# Talk:Uniform space

WikiProject Mathematics (Rated B-class, Mid-importance)
This article is within the scope of WikiProject Mathematics, a collaborative effort to improve the coverage of Mathematics on Wikipedia. If you would like to participate, please visit the project page, where you can join the discussion and see a list of open tasks.
Mathematics rating:
 B Class
 Mid Importance
Field:  Topology

## untitled

There was a second definition that was basically a corrupt variation of the definition of a proximity space. Although there is a close relationship between proximity and uniformity, the two are distinct notions.

I added the second definition thinking poximinity was the same concept as uniformity. The last few days I tried unsucessfully to prove this or find any reference. Thanks for fixing it. Can you point me to any reference on proximity space ? MathMartin 10:54, 24 Feb 2005 (UTC)
I will be adding references to the proximity space page.--192.35.35.35 13:38, 24 Feb 2005 (UTC)

The term for something satisfying the first four entourage axioms is "quasiuniformity".--192.35.35.34 15:25, 23 Feb 2005 (UTC)

Yes you are correct, I meant to write quasiuniformity.MathMartin 10:54, 24 Feb 2005 (UTC)
This is in line with "quasimetric" and "quasiproximity".--192.35.35.35 13:38, 24 Feb 2005 (UTC)

The Notes section, with the translation of the axioms one by one, is silly. Is there a reader who actually finds it helpful to be walked through all five translations? The result, to me, is far more confusing.--192.35.35.34 16:47, 23 Feb 2005 (UTC)

A one by one translation is probably not useful but generally there should be a note explaining the idea behind the definition.MathMartin 10:54, 24 Feb 2005 (UTC)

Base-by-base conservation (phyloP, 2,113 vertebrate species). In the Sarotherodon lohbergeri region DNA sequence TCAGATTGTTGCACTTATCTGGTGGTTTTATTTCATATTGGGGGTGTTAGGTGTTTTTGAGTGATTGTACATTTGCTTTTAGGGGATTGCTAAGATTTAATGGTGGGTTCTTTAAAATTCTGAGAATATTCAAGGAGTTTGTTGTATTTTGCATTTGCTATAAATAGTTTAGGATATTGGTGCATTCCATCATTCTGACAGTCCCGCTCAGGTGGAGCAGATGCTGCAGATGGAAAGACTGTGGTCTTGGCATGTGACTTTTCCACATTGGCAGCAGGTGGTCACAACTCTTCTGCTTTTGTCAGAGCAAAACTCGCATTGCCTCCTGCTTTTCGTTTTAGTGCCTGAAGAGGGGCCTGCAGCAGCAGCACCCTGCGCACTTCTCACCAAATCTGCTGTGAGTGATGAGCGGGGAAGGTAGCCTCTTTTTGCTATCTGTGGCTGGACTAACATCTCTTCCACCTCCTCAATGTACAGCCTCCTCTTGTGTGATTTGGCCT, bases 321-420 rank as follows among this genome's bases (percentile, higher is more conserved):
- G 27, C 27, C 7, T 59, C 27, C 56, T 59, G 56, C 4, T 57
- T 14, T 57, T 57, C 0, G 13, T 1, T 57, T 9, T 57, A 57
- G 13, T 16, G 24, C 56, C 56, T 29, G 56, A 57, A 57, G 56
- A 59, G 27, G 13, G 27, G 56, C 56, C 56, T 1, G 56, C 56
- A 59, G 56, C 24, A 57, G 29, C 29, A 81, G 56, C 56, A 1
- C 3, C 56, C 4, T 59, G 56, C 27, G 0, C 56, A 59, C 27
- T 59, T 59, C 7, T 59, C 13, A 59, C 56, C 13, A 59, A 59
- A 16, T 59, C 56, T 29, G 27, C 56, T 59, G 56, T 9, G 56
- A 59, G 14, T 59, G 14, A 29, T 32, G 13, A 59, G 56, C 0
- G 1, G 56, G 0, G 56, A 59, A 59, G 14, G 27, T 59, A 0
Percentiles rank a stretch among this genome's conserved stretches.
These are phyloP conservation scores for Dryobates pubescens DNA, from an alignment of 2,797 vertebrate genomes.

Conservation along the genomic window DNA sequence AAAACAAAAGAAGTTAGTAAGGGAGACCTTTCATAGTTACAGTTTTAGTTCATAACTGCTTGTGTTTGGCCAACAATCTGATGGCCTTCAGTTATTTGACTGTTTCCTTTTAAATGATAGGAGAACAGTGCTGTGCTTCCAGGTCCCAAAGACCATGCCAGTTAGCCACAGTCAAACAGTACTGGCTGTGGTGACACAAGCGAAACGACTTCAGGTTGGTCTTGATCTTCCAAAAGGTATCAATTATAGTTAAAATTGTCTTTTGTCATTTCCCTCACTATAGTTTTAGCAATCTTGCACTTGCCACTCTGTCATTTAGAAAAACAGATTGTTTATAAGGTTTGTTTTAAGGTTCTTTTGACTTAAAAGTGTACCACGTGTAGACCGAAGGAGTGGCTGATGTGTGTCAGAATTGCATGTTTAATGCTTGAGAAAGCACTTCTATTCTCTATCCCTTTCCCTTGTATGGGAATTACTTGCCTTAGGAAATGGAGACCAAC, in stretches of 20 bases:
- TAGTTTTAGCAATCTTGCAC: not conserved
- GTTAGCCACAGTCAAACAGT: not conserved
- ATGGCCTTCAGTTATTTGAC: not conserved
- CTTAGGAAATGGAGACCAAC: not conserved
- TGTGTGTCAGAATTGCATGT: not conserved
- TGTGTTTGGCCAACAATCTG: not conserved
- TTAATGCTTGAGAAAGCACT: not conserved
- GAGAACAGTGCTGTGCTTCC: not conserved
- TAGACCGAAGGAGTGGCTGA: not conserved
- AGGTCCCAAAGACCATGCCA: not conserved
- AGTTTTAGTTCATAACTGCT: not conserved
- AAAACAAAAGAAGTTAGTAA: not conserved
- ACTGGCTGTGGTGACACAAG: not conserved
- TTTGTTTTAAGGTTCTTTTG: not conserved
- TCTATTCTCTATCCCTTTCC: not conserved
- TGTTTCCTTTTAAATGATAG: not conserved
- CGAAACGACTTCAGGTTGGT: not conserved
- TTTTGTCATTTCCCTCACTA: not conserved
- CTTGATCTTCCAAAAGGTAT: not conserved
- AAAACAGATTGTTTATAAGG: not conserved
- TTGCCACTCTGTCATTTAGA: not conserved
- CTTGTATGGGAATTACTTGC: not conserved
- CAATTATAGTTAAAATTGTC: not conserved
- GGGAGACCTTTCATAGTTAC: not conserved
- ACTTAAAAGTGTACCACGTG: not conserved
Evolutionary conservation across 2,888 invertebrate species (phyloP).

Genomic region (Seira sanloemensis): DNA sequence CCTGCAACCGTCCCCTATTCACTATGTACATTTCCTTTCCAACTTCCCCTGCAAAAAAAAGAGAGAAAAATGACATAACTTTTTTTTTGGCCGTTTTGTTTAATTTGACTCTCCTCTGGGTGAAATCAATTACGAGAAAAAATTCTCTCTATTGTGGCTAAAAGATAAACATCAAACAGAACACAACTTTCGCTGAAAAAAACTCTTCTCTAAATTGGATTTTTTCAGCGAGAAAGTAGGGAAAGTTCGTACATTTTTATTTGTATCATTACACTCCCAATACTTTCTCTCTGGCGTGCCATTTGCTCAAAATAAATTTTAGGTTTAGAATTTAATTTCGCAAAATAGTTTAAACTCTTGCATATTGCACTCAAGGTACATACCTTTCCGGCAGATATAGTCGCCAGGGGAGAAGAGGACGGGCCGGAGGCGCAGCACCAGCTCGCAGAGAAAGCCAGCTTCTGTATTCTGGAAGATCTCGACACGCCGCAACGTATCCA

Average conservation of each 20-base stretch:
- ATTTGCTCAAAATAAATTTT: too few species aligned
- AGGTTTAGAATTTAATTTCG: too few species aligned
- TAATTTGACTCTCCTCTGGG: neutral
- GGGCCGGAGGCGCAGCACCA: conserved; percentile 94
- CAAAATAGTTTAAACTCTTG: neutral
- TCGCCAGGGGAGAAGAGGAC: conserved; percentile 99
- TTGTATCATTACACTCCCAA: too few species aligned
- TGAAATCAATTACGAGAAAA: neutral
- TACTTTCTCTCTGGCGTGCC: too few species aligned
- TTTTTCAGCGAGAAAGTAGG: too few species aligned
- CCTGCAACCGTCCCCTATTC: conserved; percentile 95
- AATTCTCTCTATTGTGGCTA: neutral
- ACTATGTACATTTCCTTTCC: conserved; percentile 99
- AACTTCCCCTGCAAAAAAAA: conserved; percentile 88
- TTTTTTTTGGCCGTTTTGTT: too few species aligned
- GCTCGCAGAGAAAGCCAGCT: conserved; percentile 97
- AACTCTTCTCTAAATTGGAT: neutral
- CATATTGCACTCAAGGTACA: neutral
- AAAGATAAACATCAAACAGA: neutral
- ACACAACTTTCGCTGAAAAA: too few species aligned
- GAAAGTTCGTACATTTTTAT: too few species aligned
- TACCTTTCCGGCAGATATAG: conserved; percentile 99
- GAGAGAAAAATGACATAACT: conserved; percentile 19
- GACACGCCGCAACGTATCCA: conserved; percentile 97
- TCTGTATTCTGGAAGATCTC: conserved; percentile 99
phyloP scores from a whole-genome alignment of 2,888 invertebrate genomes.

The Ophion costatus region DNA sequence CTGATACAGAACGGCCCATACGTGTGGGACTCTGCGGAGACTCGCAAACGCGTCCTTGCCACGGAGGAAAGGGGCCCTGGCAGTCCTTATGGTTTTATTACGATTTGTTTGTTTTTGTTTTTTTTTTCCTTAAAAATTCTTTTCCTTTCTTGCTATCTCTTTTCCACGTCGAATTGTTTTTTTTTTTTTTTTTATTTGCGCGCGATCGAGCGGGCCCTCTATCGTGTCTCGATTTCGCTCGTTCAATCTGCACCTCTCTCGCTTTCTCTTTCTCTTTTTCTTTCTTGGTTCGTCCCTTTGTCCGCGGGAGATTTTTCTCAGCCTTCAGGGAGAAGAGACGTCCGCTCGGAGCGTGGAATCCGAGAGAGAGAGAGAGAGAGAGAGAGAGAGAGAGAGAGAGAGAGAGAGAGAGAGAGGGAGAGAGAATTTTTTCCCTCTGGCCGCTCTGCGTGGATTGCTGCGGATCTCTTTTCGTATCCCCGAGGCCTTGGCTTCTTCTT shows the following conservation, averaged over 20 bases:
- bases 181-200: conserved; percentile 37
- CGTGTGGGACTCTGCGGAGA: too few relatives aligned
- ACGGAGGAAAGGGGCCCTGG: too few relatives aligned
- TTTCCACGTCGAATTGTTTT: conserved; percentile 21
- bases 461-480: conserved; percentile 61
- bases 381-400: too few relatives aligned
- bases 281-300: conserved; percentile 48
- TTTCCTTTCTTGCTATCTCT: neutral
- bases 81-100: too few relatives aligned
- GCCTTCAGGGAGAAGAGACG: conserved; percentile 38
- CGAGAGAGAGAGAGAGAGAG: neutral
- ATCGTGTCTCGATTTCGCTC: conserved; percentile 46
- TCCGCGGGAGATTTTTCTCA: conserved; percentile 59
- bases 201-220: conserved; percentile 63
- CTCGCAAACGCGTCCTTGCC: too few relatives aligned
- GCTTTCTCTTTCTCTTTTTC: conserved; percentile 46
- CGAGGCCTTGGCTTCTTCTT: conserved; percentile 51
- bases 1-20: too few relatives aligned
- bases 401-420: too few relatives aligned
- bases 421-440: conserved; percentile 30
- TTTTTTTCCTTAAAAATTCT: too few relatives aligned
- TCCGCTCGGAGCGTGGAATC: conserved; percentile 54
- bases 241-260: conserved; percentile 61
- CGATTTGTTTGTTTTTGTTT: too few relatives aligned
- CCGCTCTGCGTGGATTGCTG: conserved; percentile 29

OK, I'll be rewriting it. I wanted to be bold and just change it first, but seeing how long it has been part of the article, I didn't want to ruffle any feathers.--192.35.35.35 13:38, 24 Feb 2005 (UTC)

Why is Steen & Seebach in the references?--192.35.35.34 16:57, 23 Feb 2005 (UTC)

I added the reference, but it can be removed. MathMartin 10:54, 24 Feb 2005 (UTC)
I'll be adding some more uniform space specific references.--192.35.35.35 13:38, 24 Feb 2005 (UTC)

OK, I think my changes have been for the better. I plan to add material on pseudometric families, total boundedness, Cauchy completeness.--192.35.35.34 16:27, 24 Feb 2005 (UTC)

## Something fishy about the entourage definition

So which is the entourage, Φ or the elements of Φ? The wording suggests that it's the elements of Φ, but then the definition of entourage imposes requirements on Φ, not just on its elements. If the elements of Φ are called entourages, what is Φ itself called? "Set of entourages" seems insufficiently specific. What if you have distinct Φ and Φ', each satisfying the axioms, and you take some elements of each to form a third set Φ3 that doesn't satisfy the axioms? Isn't it also a set of entourages? All its elements are entourages. --Trovatore 1 July 2005 01:31 (UTC)

Found my answer in the topology glossary, and fixed the article (probably was just a typo) --Trovatore 1 July 2005 02:02 (UTC)